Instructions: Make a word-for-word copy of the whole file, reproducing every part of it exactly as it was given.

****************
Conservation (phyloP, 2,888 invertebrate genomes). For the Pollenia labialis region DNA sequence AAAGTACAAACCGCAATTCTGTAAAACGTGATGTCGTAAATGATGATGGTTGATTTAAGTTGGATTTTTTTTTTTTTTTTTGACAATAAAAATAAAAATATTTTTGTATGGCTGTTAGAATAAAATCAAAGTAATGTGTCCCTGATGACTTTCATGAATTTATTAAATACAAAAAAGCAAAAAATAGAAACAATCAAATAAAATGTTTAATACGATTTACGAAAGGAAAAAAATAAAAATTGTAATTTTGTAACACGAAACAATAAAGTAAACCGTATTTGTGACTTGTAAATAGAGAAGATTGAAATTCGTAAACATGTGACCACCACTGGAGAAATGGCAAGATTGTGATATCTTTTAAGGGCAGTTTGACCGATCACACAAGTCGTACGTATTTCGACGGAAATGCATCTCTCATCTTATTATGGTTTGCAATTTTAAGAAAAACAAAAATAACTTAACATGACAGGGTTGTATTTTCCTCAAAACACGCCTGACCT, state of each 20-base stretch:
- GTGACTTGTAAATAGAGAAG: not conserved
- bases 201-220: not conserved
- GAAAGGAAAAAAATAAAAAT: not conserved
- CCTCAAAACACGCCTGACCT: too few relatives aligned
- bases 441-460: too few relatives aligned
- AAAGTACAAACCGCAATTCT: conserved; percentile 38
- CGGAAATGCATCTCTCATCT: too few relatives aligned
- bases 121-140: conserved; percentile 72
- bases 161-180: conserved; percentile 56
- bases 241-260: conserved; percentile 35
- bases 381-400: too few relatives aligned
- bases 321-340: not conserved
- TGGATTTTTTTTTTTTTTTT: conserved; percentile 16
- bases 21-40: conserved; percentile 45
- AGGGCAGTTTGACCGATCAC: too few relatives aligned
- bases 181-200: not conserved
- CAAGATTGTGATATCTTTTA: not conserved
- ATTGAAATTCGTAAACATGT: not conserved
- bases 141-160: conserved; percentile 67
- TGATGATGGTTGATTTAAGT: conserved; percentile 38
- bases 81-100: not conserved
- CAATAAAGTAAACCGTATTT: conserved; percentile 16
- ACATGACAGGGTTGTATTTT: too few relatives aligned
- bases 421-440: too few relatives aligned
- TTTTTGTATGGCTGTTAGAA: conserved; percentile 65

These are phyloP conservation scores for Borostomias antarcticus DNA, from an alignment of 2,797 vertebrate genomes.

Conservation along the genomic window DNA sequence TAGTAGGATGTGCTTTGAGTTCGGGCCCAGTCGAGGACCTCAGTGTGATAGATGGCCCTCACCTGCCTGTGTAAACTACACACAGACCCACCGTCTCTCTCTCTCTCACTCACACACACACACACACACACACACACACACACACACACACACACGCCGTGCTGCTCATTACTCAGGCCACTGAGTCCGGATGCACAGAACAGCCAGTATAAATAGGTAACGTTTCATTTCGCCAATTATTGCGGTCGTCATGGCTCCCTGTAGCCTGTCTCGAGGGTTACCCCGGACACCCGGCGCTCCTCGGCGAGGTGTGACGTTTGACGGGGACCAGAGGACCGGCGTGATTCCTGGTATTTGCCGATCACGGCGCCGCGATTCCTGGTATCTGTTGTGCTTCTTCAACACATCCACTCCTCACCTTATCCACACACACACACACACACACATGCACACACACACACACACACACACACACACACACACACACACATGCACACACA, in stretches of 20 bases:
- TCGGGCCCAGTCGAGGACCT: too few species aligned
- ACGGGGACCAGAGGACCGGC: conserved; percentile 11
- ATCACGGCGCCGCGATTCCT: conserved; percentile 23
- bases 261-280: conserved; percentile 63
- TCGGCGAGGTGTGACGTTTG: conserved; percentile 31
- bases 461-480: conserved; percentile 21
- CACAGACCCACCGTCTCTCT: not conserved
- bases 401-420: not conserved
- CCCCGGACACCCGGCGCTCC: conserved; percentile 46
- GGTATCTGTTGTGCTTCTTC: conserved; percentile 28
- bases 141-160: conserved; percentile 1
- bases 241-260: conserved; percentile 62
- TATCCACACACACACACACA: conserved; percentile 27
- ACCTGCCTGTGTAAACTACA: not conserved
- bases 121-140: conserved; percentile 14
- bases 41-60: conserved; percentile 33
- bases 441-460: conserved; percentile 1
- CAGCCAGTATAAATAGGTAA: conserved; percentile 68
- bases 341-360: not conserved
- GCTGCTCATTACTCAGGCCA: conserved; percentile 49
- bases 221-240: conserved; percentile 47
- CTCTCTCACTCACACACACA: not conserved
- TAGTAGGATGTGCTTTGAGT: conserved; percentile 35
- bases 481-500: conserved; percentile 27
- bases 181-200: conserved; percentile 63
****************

Conservation (phyloP, 2,888 invertebrate genomes). For the Pollenia labialis region DNA sequence AAAGTACAAACCGCAATTCTGTAAAACGTGATGTCGTAAATGATGATGGTTGATTTAAGTTGGATTTTTTTTTTTTTTTTTGACAATAAAAATAAAAATATTTTTGTATGGCTGTTAGAATAAAATCAAAGTAATGTGTCCCTGATGACTTTCATGAATTTATTAAATACAAAAAAGCAAAAAATAGAAACAATCAAATAAAATGTTTAATACGATTTACGAAAGGAAAAAAATAAAAATTGTAATTTTGTAACACGAAACAATAAAGTAAACCGTATTTGTGACTTGTAAATAGAGAAGATTGAAATTCGTAAACATGTGACCACCACTGGAGAAATGGCAAGATTGTGATATCTTTTAAGGGCAGTTTGACCGATCACACAAGTCGTACGTATTTCGACGGAAATGCATCTCTCATCTTATTATGGTTTGCAATTTTAAGAAAAACAAAAATAACTTAACATGACAGGGTTGTATTTTCCTCAAAACACGCCTGACCT, state of each 20-base stretch:
- GTGACTTGTAAATAGAGAAG: not conserved
- bases 201-220: not conserved
- GAAAGGAAAAAAATAAAAAT: not conserved
- CCTCAAAACACGCCTGACCT: too few relatives aligned
- bases 441-460: too few relatives aligned
- AAAGTACAAACCGCAATTCT: conserved; percentile 38
- CGGAAATGCATCTCTCATCT: too few relatives aligned
- bases 121-140: conserved; percentile 72
- bases 161-180: conserved; percentile 56
- bases 241-260: conserved; percentile 35
- bases 381-400: too few relatives aligned
- bases 321-340: not conserved
- TGGATTTTTTTTTTTTTTTT: conserved; percentile 16
- bases 21-40: conserved; percentile 45
- AGGGCAGTTTGACCGATCAC: too few relatives aligned
- bases 181-200: not conserved
- CAAGATTGTGATATCTTTTA: not conserved
- ATTGAAATTCGTAAACATGT: not conserved
- bases 141-160: conserved; percentile 67
- TGATGATGGTTGATTTAAGT: conserved; percentile 38
- bases 81-100: not conserved
- CAATAAAGTAAACCGTATTT: conserved; percentile 16
- ACATGACAGGGTTGTATTTT: too few relatives aligned
- bases 421-440: too few relatives aligned
- TTTTTGTATGGCTGTTAGAA: conserved; percentile 65

These are phyloP conservation scores for Borostomias antarcticus DNA, from an alignment of 2,797 vertebrate genomes.

Conservation along the genomic window DNA sequence TAGTAGGATGTGCTTTGAGTTCGGGCCCAGTCGAGGACCTCAGTGTGATAGATGGCCCTCACCTGCCTGTGTAAACTACACACAGACCCACCGTCTCTCTCTCTCTCACTCACACACACACACACACACACACACACACACACACACACACACACGCCGTGCTGCTCATTACTCAGGCCACTGAGTCCGGATGCACAGAACAGCCAGTATAAATAGGTAACGTTTCATTTCGCCAATTATTGCGGTCGTCATGGCTCCCTGTAGCCTGTCTCGAGGGTTACCCCGGACACCCGGCGCTCCTCGGCGAGGTGTGACGTTTGACGGGGACCAGAGGACCGGCGTGATTCCTGGTATTTGCCGATCACGGCGCCGCGATTCCTGGTATCTGTTGTGCTTCTTCAACACATCCACTCCTCACCTTATCCACACACACACACACACACACATGCACACACACACACACACACACACACACACACACACACACACATGCACACACA, in stretches of 20 bases:
- TCGGGCCCAGTCGAGGACCT: too few species aligned
- ACGGGGACCAGAGGACCGGC: conserved; percentile 11
- ATCACGGCGCCGCGATTCCT: conserved; percentile 23
- bases 261-280: conserved; percentile 63
- TCGGCGAGGTGTGACGTTTG: conserved; percentile 31
- bases 461-480: conserved; percentile 21
- CACAGACCCACCGTCTCTCT: not conserved
- bases 401-420: not conserved
- CCCCGGACACCCGGCGCTCC: conserved; percentile 46
- GGTATCTGTTGTGCTTCTTC: conserved; percentile 28
- bases 141-160: conserved; percentile 1
- bases 241-260: conserved; percentile 62
- TATCCACACACACACACACA: conserved; percentile 27
- ACCTGCCTGTGTAAACTACA: not conserved
- bases 121-140: conserved; percentile 14
- bases 41-60: conserved; percentile 33
- bases 441-460: conserved; percentile 1
- CAGCCAGTATAAATAGGTAA: conserved; percentile 68
- bases 341-360: not conserved
- GCTGCTCATTACTCAGGCCA: conserved; percentile 49
- bases 221-240: conserved; percentile 47
- CTCTCTCACTCACACACACA: not conserved
- TAGTAGGATGTGCTTTGAGT: conserved; percentile 35
- bases 481-500: conserved; percentile 27
- bases 181-200: conserved; percentile 63